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I am trying to root my android 6.0.1 phone using the following method:

I first booted into a TWRP image using fastboot boot, then using the TWRP terminal I copied the su binary from the SuperSU kit to /system/xbin/ and ran chmod 6755 ./su, chown root:root ./su and chcon u:object_r:system_file:s0 ./su. Now I booted into Android and opened a terminal emulator and goto /system/xbin/ and see that the SUID bit is set for su. But when I run su, nothing happens and the binary exits with a 0 value.

Running strace su shows that the setresuid() and setuid() calls are failing. I suspect this is because of SELinux contexts.

What should the SELinux contexts be for the binary?

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Apps can't elevate their privileges by making use of set-uid-root or file capabilities. It's due to Security Enhancements in Android 4.3:

  • No setuid/setgid programs. Added support for filesystem capabilities to Android system files and removed all setuid/setguid programs. This reduces root attack surface and the likelihood of potential security vulnerabilities.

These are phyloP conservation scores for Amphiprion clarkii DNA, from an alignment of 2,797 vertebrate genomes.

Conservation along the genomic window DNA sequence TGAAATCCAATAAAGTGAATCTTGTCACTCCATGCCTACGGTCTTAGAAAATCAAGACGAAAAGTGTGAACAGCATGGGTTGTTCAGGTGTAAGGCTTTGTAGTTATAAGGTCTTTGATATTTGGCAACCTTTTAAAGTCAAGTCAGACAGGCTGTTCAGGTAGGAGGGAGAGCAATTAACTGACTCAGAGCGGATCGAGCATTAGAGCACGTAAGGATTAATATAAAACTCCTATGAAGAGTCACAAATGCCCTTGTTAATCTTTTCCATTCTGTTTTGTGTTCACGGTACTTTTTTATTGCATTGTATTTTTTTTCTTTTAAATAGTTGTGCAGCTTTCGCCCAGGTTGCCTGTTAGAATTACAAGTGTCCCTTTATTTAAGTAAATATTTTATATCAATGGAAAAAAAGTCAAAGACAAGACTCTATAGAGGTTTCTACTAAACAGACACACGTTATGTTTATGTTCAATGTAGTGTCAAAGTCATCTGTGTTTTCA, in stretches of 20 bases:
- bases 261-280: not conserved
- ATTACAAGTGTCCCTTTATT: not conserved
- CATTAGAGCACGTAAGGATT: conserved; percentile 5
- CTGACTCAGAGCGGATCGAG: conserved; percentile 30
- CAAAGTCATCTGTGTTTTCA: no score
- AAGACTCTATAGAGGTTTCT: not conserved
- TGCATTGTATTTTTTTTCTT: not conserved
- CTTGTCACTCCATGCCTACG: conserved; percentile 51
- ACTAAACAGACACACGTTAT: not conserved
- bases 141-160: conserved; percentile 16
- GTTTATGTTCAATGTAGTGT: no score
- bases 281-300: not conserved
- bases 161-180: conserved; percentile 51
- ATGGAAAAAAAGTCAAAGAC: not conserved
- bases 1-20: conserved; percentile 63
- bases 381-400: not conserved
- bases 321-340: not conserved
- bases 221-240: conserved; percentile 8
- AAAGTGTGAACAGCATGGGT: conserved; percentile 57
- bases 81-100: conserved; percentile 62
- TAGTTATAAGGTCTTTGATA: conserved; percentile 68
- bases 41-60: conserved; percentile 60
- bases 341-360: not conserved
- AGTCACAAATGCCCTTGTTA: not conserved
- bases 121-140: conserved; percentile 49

• Restrict Setuid from Android Apps. The /system partition is now mounted nosuid for zygote-spawned processes, preventing Android applications from executing setuid programs. This reduces root attack surface and the likelihood of potential security vulnerabilities.
  • Capability bounding. Android zygote and ADB now use prctl(PR_CAPBSET_DROP) to drop unnecessary capabilities prior to executing applications. This prevents Android applications and applications launched from the shell from acquiring privileged capabilities.
  • NO_NEW_PRIVS. Android zygote now uses prctl(PR_SET_NO_NEW_PRIVS) to block addition of new privileges prior to execution application code. This prevents Android applications from performing operations which can elevate privileges via execve. (This requires Linux kernel version 3.5 or greater).

Default SELinux context of /system/xbin/su is u:object_r:su_exec:s0 but it may not be the only constraint.

For more details see:

Also:

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Impossible to say with that little information. You said:

...and ran chmod 6755 ./su, chown root:root ./su and chcon u:object_r:system_file:s0 ./su

This seem to imply you are already root. If it's SELinux problem, you shouldbe able to see this in logcat -b main *:V.

  • I am root in the TWRP terminal, but not in Android. – nom May 22 '17 at 16:36
  • What I am asking is, what should be the correct SELinux context for the program. – nom May 22 '17 at 16:40
  • Also, please elaborate on what information you would require. – nom May 22 '17 at 16:59

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